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Title: Obesity in youth with type 1 diabetes in Germany, Austria, and the United States

item DUBOSE, STEPHANIE - Jaeb Center For Health Research
item HERMANN, JULIA - Ulm University
item TAMBORLANE, WILLIAM - Yale University
item BECK, ROY - Jaeb Center For Health Research
item DOST, AXEL - University Of Jena
item HAYMOND, MOREY - Children'S Nutrition Research Center (CNRC)
item BACHA, FIDA - Children'S Nutrition Research Center (CNRC)

Submitted to: Journal of Pediatrics
Publication Type: Peer Reviewed Journal
Publication Acceptance Date: 5/22/2015
Publication Date: 9/1/2015
Citation: Dubose, S.N., Hermann, J.M., Tamborlane, W.V., Beck, R.W., Dost, A., DiMeglio, L.A., Schwab K.O., Holl, R.W., Hofer, S.E., Maahs, D.M. 2015. Obesity in youth with type 1 diabetes in Germany, Austria, and the United States. Journal of Pediatrics. 167(3):627-632.

Interpretive Summary: Obesity is now a common problem in children with type 1 diabetes, with prevalence similar to that in the general population. It is not known whether the overweight status of children with type 1 diabetes contributes to worse diabetes control or increased frequency of low blood sugar (hypoglycemia). In large national data sets (registries) from the US and Europe, data were examined to answer these questions. The analyses revealed that body mass index (BMI) was higher for youth with type 1 diabetes in the age groups of 6 to 17 years compared to peers from Europe. The greater BMI was related to worse diabetes control and more frequent occurrence of hypoglycemia. The results indicate that obesity is a common problem in children with type 1 diabetes, especially in the US and contributes to difficulty in diabetes control in these children.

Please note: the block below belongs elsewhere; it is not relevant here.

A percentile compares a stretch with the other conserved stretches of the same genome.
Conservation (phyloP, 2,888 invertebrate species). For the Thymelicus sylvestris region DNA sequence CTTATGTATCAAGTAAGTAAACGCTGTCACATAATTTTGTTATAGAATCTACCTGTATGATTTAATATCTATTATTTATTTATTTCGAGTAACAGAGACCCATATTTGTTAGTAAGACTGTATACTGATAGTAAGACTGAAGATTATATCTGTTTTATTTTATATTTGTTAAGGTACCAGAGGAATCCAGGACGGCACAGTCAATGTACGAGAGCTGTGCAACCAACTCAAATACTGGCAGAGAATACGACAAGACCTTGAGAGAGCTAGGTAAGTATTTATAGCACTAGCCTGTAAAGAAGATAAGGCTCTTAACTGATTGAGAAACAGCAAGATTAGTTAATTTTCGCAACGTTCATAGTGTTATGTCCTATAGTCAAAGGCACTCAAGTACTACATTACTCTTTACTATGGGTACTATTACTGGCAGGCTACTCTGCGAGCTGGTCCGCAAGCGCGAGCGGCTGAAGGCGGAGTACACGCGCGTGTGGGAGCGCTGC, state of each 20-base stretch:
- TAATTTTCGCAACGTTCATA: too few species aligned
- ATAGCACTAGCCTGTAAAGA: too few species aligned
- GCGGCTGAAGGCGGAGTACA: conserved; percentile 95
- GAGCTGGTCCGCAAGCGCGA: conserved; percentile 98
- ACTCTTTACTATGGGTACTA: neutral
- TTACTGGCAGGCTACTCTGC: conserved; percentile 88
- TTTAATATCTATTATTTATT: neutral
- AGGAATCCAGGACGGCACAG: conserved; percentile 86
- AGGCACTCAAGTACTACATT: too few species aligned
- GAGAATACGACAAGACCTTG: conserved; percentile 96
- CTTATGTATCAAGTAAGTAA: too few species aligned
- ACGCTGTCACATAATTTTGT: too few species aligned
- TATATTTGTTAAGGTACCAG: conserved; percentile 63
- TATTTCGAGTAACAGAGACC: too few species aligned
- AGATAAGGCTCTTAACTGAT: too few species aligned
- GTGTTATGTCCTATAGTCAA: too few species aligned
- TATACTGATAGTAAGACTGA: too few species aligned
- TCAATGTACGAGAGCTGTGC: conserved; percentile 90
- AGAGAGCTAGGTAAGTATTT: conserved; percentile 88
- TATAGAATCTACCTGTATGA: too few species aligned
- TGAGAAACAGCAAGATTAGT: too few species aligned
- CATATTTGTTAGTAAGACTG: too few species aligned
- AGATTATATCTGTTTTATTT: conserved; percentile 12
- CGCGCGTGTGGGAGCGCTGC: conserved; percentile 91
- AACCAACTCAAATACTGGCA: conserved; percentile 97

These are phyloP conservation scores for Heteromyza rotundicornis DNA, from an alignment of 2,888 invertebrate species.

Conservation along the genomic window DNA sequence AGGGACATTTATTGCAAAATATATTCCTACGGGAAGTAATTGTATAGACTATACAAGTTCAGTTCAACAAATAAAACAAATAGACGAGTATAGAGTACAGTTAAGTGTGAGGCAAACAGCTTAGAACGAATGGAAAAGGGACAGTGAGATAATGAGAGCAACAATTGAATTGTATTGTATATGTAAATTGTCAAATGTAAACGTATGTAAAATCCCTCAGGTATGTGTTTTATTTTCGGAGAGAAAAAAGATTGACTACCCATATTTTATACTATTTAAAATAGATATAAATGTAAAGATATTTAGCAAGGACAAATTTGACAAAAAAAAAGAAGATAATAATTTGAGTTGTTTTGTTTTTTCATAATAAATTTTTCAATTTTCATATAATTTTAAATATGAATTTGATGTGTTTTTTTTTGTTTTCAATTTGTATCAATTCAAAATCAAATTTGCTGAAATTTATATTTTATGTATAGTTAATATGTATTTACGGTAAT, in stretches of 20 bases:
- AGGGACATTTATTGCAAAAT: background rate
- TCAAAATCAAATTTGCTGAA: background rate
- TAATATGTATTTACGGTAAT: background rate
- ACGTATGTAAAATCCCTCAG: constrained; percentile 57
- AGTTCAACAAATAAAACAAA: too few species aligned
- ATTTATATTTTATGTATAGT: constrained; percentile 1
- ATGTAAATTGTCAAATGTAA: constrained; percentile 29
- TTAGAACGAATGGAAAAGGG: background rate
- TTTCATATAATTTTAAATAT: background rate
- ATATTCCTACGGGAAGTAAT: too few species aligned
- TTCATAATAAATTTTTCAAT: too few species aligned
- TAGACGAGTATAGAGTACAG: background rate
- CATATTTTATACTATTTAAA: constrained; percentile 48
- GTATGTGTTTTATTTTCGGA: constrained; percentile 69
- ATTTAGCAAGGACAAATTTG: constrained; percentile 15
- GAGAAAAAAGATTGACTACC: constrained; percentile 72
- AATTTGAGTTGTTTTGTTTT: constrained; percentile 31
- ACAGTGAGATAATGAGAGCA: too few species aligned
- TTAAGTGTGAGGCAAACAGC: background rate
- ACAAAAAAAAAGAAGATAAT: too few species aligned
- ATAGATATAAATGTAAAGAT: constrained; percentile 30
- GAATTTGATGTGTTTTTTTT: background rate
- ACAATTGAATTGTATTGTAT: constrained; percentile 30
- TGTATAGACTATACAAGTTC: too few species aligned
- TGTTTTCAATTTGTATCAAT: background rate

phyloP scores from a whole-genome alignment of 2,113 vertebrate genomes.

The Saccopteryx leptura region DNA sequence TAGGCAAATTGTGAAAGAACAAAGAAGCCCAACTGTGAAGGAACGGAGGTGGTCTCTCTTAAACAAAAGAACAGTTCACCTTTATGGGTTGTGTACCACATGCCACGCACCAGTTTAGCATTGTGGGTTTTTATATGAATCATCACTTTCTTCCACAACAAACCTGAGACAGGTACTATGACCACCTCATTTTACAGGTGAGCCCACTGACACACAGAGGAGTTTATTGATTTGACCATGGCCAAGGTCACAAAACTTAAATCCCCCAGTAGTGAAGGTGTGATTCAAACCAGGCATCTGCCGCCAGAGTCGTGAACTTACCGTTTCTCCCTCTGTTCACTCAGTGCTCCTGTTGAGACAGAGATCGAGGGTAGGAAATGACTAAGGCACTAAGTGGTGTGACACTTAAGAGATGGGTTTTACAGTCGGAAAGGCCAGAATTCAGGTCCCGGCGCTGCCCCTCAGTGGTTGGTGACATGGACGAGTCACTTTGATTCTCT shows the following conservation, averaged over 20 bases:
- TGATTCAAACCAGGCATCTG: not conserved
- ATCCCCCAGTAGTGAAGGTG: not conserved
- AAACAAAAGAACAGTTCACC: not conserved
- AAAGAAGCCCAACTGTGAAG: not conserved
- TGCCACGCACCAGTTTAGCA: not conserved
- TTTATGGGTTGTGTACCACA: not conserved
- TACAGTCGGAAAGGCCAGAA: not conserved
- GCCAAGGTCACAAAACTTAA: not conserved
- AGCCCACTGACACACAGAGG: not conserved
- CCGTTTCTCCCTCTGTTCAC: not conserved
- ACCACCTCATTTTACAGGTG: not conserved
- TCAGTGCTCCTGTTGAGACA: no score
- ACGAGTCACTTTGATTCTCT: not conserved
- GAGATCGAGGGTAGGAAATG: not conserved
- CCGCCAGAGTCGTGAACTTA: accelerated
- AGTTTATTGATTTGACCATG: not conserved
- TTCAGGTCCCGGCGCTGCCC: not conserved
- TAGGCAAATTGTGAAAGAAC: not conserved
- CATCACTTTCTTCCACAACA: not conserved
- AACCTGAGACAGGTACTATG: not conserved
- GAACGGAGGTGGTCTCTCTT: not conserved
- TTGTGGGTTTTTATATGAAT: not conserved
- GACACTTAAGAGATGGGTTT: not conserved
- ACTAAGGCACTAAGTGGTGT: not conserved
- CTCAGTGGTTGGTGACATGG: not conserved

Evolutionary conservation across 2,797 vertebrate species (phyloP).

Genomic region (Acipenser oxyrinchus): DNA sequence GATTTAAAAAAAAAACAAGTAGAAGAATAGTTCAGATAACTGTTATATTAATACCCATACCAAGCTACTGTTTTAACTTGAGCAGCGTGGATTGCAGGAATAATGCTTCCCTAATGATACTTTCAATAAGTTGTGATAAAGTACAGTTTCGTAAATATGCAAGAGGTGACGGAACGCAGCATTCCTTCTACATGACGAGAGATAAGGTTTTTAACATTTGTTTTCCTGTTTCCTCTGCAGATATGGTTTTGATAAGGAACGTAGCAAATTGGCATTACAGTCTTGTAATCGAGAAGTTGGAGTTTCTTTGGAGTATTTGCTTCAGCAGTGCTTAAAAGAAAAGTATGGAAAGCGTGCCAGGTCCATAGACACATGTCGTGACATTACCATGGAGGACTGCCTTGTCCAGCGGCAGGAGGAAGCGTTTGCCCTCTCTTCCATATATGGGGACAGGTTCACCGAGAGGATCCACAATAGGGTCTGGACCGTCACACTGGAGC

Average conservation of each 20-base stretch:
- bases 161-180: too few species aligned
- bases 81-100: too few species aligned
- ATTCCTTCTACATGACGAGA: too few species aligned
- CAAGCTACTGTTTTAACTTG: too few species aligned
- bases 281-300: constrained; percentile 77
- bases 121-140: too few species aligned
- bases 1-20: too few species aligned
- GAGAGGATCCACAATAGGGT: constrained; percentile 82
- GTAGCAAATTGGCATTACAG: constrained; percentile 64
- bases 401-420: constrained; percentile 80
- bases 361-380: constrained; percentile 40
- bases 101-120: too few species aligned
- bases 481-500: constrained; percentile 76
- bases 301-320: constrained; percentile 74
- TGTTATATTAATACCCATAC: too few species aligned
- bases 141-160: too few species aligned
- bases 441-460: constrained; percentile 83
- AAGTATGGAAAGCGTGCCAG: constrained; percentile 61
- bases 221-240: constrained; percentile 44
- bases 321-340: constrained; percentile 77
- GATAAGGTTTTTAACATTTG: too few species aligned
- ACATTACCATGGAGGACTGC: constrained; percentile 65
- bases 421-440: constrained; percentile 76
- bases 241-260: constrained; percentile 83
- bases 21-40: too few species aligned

Technical Abstract: To examine the current extent of the obesity problem in 2 large pediatric clinical registries in the US and Europe and to examine the hypotheses that increased body mass index (BMI) z-scores (BMIz) are associated with greater hemoglobin A1c (HbA1c) and increased frequency of severe hypoglycemia in youth with type 1 diabetes (T1D). International (World Health Organization) and national (Centers for Disease Control and Prevention/German Health Interview and Examination Survey for Children and Adolescents) BMI references were used to calculate BMIz in participants (age 2-<18 years and >/= 1 year duration of T1D) enrolled in the T1D Exchange (n = 11,435) and the Diabetes Prospective Follow-up (n = 21,501). Associations between BMIz and HbA1c and severe hypoglycemia were assessed. Participants in both registries had median BMI values that were greater than international and their respective national reference values. BMIz was significantly greater in the T1D Exchange vs the Diabetes Prospective Follow-up (P < .001). After stratification by age-group, no differences in BMI between registries existed for children 2-5 years, but differences were confirmed for 6- to 9-, 10- to 13-, and 14- to 17-year age groups (all P < .001). Greater BMIz were significantly related to greater HbA1c levels and more frequent occurrence of severe hypoglycemia across the registries, although these associations may not be clinically relevant. Excessive weight is a common problem in children with T1D in Germany and Austria and, especially, in the US. Our data suggest that obesity contributes to the challenges in achieving optimal glycemic control in children and adolescents with T1D.